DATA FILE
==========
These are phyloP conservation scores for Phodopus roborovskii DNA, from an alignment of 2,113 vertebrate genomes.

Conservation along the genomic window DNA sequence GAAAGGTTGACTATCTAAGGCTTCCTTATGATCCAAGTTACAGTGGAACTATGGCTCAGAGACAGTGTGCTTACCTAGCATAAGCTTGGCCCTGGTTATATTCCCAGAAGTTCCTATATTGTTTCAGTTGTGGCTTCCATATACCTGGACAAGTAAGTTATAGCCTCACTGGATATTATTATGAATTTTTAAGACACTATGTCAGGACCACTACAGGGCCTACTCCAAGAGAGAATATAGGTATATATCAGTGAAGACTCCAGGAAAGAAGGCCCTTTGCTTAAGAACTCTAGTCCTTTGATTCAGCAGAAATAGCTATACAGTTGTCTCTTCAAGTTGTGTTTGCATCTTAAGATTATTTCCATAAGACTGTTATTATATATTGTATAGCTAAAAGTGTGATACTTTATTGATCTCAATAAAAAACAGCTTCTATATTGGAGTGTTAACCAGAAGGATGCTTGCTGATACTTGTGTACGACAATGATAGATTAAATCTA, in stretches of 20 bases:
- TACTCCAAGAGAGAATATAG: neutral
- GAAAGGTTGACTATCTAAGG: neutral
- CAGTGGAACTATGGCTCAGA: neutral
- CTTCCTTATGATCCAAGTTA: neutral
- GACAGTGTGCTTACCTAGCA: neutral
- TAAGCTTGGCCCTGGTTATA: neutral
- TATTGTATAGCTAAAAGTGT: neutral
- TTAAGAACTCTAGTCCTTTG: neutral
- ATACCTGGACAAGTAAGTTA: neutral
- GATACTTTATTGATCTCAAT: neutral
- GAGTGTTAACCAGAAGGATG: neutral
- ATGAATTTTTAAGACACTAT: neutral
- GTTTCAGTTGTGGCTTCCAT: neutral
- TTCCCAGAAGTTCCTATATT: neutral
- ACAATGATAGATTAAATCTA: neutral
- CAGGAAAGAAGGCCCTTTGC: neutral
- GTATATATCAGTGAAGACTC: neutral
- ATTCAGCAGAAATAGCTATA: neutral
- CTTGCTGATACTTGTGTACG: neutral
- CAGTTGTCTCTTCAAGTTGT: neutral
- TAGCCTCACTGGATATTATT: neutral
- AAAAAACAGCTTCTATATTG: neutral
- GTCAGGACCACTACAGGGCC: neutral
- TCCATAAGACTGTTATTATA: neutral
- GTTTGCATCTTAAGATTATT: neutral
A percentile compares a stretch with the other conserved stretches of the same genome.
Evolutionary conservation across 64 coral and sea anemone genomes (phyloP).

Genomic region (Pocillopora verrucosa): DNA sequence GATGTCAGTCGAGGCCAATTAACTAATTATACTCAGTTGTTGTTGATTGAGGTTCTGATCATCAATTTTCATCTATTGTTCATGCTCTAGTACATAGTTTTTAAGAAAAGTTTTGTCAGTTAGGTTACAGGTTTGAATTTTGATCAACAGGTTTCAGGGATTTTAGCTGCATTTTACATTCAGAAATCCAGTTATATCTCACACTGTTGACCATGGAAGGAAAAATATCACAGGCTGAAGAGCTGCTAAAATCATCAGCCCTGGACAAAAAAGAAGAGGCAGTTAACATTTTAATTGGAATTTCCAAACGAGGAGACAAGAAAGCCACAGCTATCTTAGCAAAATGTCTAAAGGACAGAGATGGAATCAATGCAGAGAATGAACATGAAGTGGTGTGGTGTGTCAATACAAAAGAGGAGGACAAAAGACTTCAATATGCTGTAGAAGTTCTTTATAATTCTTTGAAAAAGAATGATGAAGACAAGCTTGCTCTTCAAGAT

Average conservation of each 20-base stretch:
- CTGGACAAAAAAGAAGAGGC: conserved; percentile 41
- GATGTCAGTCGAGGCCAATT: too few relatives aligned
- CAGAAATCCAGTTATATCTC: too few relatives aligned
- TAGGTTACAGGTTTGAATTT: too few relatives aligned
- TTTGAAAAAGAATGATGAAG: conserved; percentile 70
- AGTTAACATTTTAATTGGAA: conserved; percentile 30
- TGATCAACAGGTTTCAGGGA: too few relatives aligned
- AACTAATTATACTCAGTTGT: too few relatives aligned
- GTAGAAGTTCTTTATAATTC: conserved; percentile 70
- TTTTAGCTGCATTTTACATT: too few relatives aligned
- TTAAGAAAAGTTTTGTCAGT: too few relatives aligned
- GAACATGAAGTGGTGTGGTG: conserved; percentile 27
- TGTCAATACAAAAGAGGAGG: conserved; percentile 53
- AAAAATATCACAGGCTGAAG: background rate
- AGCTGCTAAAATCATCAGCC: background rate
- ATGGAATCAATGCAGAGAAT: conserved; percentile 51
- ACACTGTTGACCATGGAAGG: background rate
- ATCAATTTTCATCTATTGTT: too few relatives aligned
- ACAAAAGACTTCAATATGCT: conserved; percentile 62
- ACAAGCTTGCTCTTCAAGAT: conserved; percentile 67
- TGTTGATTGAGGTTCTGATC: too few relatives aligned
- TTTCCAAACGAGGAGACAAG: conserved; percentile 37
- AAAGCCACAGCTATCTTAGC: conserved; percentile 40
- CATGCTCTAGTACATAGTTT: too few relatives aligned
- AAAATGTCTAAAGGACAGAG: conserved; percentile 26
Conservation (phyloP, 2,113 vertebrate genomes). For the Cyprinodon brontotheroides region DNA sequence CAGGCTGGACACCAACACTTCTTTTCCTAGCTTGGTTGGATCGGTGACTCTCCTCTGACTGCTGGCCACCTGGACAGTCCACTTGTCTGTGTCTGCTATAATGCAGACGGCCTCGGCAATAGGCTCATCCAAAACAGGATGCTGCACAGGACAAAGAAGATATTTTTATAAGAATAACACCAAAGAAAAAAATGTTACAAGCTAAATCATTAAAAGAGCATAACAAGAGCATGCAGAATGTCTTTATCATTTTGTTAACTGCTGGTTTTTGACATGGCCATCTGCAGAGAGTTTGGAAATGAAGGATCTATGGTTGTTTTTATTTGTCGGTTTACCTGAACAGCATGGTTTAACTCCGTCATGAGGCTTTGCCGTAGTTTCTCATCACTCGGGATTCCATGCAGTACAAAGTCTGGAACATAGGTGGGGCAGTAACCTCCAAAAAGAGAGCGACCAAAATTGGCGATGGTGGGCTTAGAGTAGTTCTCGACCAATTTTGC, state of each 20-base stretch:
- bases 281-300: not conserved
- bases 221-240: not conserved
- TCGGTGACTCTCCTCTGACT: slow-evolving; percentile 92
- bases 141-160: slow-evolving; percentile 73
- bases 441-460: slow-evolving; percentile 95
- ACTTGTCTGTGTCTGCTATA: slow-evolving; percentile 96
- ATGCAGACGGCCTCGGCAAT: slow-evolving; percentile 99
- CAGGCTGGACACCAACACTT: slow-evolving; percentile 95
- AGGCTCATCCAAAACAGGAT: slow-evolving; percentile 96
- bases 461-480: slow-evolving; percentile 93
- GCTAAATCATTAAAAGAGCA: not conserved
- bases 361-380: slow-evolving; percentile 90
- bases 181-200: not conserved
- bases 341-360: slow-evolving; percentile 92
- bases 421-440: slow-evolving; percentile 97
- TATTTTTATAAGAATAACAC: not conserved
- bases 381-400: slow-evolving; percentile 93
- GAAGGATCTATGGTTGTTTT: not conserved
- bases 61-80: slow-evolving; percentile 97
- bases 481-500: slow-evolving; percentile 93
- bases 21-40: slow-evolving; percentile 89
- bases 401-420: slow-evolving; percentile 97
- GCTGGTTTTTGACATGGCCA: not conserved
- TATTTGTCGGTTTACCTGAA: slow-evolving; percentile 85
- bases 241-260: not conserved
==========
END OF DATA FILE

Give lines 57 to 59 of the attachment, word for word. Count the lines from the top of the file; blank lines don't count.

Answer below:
Conservation (phyloP, 2,113 vertebrate genomes). For the Cyprinodon brontotheroides region DNA sequence CAGGCTGGACACCAACACTTCTTTTCCTAGCTTGGTTGGATCGGTGACTCTCCTCTGACTGCTGGCCACCTGGACAGTCCACTTGTCTGTGTCTGCTATAATGCAGACGGCCTCGGCAATAGGCTCATCCAAAACAGGATGCTGCACAGGACAAAGAAGATATTTTTATAAGAATAACACCAAAGAAAAAAATGTTACAAGCTAAATCATTAAAAGAGCATAACAAGAGCATGCAGAATGTCTTTATCATTTTGTTAACTGCTGGTTTTTGACATGGCCATCTGCAGAGAGTTTGGAAATGAAGGATCTATGGTTGTTTTTATTTGTCGGTTTACCTGAACAGCATGGTTTAACTCCGTCATGAGGCTTTGCCGTAGTTTCTCATCACTCGGGATTCCATGCAGTACAAAGTCTGGAACATAGGTGGGGCAGTAACCTCCAAAAAGAGAGCGACCAAAATTGGCGATGGTGGGCTTAGAGTAGTTCTCGACCAATTTTGC, state of each 20-base stretch:
- bases 281-300: not conserved
- bases 221-240: not conserved